As more and more people shop online, package delivery is now a bigger security issue in condo and apartment complexes. In other words, that’s a lot of potential traffic by unauthorized people.
With a remote access package management solution, security personnel can manage vendor or package deliveries by remotely granting access to a secured package room, which is also monitored by remote personnel at all times. Simply separating the delivery traffic from residential traffic will improve both security and ease building access for residents.
5. Keeping an eye on motion
Motion detectors often work hand-in-hand with cameras and lights. With motion, the devices are activated – but useful detection relies on someone watching the video feed. The newest line of detectors automatically alerts remote monitoring personnel so they can direct their attention to the camera image and take appropriate action, whether that’s dispatching on-site security personnel or remotely warning intruders to leave with speakers placed in the area.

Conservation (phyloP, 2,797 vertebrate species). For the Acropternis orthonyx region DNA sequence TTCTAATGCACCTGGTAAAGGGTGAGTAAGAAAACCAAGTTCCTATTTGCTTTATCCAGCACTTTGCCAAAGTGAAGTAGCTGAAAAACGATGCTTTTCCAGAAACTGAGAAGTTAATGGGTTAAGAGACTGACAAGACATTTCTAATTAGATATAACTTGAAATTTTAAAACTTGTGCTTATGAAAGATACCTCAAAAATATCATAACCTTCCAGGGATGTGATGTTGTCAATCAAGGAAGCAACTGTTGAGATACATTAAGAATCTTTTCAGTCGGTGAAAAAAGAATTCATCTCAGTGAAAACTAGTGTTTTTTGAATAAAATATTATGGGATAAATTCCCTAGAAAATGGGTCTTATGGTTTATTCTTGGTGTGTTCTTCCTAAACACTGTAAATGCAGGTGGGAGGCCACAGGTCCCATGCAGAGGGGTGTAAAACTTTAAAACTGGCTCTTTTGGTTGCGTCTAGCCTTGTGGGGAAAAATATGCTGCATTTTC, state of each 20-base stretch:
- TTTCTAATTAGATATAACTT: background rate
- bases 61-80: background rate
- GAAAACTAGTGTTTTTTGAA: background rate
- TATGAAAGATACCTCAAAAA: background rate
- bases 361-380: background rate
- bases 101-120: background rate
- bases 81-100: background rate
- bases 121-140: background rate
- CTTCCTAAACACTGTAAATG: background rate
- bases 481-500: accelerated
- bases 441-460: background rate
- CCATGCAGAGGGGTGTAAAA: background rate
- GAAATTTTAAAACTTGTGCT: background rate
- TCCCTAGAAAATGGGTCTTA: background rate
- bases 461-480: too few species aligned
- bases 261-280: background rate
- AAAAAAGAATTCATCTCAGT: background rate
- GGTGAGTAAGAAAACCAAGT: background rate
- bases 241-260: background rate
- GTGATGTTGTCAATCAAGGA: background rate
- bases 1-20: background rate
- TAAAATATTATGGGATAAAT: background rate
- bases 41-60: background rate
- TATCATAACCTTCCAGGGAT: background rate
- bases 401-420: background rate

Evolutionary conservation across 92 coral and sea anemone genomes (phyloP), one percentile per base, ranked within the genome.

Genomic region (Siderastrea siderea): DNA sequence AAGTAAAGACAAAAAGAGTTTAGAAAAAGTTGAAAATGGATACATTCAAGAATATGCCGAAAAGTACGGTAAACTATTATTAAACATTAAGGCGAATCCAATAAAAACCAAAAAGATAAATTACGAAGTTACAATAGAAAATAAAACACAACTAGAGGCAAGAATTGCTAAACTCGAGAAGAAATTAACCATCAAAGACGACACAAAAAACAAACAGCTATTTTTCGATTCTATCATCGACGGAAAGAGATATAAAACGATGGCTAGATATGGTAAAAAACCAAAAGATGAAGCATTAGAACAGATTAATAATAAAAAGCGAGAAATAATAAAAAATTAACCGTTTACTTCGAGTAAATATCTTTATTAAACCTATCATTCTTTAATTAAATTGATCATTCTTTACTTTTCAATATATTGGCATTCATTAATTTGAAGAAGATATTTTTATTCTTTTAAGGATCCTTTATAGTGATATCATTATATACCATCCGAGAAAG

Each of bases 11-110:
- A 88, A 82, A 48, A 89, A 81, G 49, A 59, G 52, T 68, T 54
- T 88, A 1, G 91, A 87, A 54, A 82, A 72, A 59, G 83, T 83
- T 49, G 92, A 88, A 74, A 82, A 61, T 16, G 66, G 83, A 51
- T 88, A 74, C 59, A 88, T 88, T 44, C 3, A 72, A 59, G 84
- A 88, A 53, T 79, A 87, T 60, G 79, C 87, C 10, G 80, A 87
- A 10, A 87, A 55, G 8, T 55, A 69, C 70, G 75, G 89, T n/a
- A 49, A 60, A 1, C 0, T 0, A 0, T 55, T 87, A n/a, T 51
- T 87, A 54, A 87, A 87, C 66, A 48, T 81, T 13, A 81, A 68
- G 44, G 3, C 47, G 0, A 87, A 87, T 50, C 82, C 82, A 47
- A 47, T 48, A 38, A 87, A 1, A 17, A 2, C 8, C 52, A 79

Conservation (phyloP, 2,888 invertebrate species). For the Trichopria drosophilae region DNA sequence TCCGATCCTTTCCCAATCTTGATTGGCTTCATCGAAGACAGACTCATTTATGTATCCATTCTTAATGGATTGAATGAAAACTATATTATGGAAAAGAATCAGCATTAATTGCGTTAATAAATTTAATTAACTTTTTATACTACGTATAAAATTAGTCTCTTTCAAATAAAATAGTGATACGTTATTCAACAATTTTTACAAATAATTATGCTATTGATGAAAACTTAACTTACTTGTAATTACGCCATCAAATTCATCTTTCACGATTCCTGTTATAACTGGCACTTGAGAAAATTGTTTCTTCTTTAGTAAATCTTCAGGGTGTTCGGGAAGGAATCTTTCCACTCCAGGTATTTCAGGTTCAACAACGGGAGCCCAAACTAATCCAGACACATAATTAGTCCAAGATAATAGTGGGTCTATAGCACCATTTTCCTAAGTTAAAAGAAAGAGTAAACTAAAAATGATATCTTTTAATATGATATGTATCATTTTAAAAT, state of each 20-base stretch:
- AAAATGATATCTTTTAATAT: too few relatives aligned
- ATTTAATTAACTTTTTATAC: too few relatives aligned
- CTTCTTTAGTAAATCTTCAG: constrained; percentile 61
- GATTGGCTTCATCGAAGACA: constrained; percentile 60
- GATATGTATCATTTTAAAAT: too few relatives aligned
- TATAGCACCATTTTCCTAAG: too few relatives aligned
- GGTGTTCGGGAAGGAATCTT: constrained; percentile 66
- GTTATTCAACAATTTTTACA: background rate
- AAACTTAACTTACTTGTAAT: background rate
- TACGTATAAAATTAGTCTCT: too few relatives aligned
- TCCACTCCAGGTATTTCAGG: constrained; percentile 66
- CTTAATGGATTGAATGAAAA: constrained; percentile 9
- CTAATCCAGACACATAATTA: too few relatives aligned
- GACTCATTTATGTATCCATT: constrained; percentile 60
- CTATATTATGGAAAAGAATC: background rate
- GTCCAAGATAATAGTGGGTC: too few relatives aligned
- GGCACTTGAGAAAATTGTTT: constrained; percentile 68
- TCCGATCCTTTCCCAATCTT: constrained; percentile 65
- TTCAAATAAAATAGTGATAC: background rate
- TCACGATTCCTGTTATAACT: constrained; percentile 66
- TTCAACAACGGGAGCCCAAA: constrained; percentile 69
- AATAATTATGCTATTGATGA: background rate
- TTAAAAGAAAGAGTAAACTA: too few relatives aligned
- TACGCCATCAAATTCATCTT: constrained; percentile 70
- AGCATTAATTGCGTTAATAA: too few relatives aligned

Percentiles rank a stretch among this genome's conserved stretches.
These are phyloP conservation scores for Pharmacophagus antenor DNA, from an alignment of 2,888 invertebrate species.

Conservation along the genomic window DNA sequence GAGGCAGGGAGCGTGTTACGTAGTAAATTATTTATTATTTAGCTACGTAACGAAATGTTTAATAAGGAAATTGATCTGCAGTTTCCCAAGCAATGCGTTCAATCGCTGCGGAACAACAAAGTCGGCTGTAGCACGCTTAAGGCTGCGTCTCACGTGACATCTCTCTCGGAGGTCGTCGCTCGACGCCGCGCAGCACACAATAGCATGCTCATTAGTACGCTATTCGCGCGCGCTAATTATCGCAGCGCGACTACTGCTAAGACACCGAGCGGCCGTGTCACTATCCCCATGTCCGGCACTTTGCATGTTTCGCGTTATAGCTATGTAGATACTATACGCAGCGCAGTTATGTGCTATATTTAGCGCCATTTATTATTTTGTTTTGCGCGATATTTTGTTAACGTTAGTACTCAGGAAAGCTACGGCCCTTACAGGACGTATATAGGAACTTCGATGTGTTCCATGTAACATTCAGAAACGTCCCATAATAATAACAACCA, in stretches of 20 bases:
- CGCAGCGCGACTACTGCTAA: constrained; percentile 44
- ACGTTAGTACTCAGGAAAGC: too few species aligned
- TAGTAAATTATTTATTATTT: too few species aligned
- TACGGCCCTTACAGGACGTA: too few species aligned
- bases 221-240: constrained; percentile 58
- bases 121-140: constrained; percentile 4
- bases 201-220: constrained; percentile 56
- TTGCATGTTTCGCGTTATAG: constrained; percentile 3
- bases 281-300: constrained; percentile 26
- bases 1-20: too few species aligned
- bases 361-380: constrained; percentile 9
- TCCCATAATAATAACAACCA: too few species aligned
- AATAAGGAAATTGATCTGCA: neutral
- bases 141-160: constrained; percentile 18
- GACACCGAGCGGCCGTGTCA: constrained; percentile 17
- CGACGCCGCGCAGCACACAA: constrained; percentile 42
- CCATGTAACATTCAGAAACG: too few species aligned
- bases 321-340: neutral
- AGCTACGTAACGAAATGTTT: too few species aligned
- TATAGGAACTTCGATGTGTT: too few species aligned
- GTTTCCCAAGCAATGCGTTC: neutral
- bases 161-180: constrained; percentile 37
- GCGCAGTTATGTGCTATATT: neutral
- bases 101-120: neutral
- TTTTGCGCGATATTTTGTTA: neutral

Living with peace of mind
All of the managed services described above can exponentially increase the effectiveness of on-site security staff. Remote monitoring provides an extra set of eyes on demand, all the time, expanding security by keeping watch on amenity spaces such as gyms, roof decks, and pools after hours to ensure that only residents are using them.
POM Technologies believes that residents should be able to arrive, depart, and live in their building securely and safely. That’s why we specialize in creating comprehensive and integrated security solutions to meet the specific needs of condos and apartment buildings. Contact us today at 212.688.2767 or through our online form for a free consultation on how smart technology and the right procedures can improve your building’s security.
Peace of Mind Technologies, LLC (POM) is New York’s premier systems integrator for security and surveillance technology.
Latest posts by Jon Ecker (see all)
- How to Protect a High-Rise Hotel Without Inconveniencing Guests - May 16, 2018
- 5 Questions to Ask About School Security - May 10, 2018
- School Safety Technology: 5 Benefits Outside of Security - May 3, 2018